Rockabilly music genre became a culture – alike most popular music genres. Rockabilly attracted plenty of rebellious, liberal-minded souls who viewed Rockabilly as a lifestyle. Rockabilly enthusiasts tend to have heavy tattoos, piercings, bright colored hair and distinctive 1950’s fashion style. The word "rockabilly" became popular after it was mentioned in a press release featuring Gene Vincent. 


Although they are engaging in a cultural aspect of the 1950’s, a majority of Rockabilly enthusiasts are not entirely interested in history as a whole, conservatism or the overall values of vintage culture. In my experience of meeting modern Rockabilly fans, I observe how they are immensely passionate of the Rockabilly culture due to its rebellious nature, but tend to not quite be interested in real historical conversation or matters.


The Different Styles

Pin up modeling style is about advertising using looks and sensuality to persuade the viewer to purchase the item, or just for visual pleasure. It gives opportunities for models to add to their portfolio work as well.

Rockabilly style is more about celebrating the 1950's classic rock 'n roll and appreciating the rebellious, liberal nature that came along with it.

Pin up style is associated with mimicking what a 1940's or 1950's woman would've worn, garter belts and showing legs. Rockabilly is associated with heavy tattoos, piercings, a flamboyant patterned style and dramaticized hair and makeup.




Below is a video where I discuss more valuable information on the difference between classic pin up style and rockabilly style. Be sure to share and drop a comment on your thoughts!






Saturday, June 1, 2019

The History of 1940's Victory Roll Updo Hairstyle & Technique Tutorial




The victory roll is the most popular hairstyle known among vintage hair styling enthusiasts. The victory roll hairstyle is a beautiful, sculpted hairstyle that got started in the 1940's. It features small to medium size rolls of hair that is structured that gives height and frames the face. 


The History of Victory Rolls - 1940's


This hairstyle has lots of unique history behind it. The style began roughly after 1941 during World War II. It’s also rumor that women would create victory rolls in their hair when their husbands or family returned back from the war in 1945 – as a gesture of victory. Did you know the hairstyle was named after an aviation maneuver where a fighter plane would "roll" itself over in the sky. The video below has a shot of this maneuver in the beginning.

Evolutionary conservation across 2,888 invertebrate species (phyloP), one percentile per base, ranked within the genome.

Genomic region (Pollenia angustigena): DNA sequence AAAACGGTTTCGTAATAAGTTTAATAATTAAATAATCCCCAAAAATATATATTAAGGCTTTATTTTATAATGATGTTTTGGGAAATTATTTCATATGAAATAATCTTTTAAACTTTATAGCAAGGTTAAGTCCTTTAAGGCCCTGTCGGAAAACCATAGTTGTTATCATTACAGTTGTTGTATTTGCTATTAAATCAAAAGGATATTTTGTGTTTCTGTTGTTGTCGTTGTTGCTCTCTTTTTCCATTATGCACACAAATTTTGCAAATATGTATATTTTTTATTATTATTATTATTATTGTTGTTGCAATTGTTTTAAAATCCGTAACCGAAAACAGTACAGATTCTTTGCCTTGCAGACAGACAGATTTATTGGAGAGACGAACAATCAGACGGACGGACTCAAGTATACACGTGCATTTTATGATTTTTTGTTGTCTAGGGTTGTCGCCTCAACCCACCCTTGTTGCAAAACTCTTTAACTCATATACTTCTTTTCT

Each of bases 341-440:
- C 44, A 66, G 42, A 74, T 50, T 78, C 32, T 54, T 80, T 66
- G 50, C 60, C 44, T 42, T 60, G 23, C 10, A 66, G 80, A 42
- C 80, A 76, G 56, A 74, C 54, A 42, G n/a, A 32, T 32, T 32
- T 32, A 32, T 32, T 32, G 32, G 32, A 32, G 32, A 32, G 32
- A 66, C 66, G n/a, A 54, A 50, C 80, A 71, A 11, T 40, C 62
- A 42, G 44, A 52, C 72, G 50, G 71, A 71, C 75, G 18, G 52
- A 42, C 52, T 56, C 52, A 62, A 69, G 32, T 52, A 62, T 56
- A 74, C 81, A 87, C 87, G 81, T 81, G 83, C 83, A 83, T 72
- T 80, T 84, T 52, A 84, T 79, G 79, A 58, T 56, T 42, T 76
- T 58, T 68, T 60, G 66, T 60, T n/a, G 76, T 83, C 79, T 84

Victory Rolls - The Tutorial


Although the victory roll is the most popular vintage inspired hairstyle, many individuals find it difficult to create. This is due to not quite mastering the structuring of the rolls. Trust me, when I first learned how to do victory rolls it looked like a squashed roll! It does take time to practice rolling, and once this is achieved the hairstyle can be recreated in any variation – there isn’t any “official”  or “standard” way of doing victory rolls. Once you get the hang of it – you can get creative and make it your own style! You can make one, two, three or more victory rolls. 






I personally like to create asymmetrical victory rolls and also have loose curls in the back. 






There is a technique that goes with learning the victory roll. The technique is mostly how the hair is rolled down and how the hair is parted.

In the video below I discuss the brief history of the victory roll as well as a step-by-step tutorial on mastering the technique of creating the style. In the video I used basic victory rolls as an example - that way it is clear and understandable to follow along. 

Thanks for watching!




Sunday, May 26, 2019

10 Beginner Vintage Hairstyling Tips for Black Women




Vintage hairstyling is a creative, feminine method for Black women to style their hair. From pin curls, victory rolls, short curly styles with natural coils and glamorous soft waves – there’s an abundance of classic hairstyles to achieve. Before engaging in vintage hairstyling it’s best to fully understand the techniques and styles in order to successfully sculpt, roll, curl, tuck and adorn your hair.







During the vintage historical times Black women kept their natural hair straightened. I discuss this topic more in the video below. This type of hairstyling would be ideal for women who like to style their hair while it’s straightened. I will be posting tutorials on creating vintage hairstyling using natural hair (non-straightened) via my YouTube channel.

Vintage hairstyling may take some time to adapt to. As I mention many times, it takes lots of practice! Below are some helpful tips for beginners looking to get started in vintage hairstyling.

In the video below I discuss 10 tips about vintage hairstyling for Black women who are new with vintage hairstyling or looking to get started with this historical endeavor. Below is also a list of accessories and tools that can help style and adorn your hair. Remember - the more feminine the better!








Hair Accessories:

Here is a list of ideas for accessories to obtain for vintage hairstyling. These items can be found at flea markets, vintage marketplaces, online such as eBay, Etsy and online vintage stores. Some items can be handmade too.

1. Hair flowers
2. Headbands
3. Side combs and barrettes
4. Scarfs (lace, silk or paisley standard)
5. Banana clips
6. Lots of bobby pins
7. Styling brushes (Denman, Miracle Curl Brush), rat tail combs
8. Bun and roll makers


Hair Tools: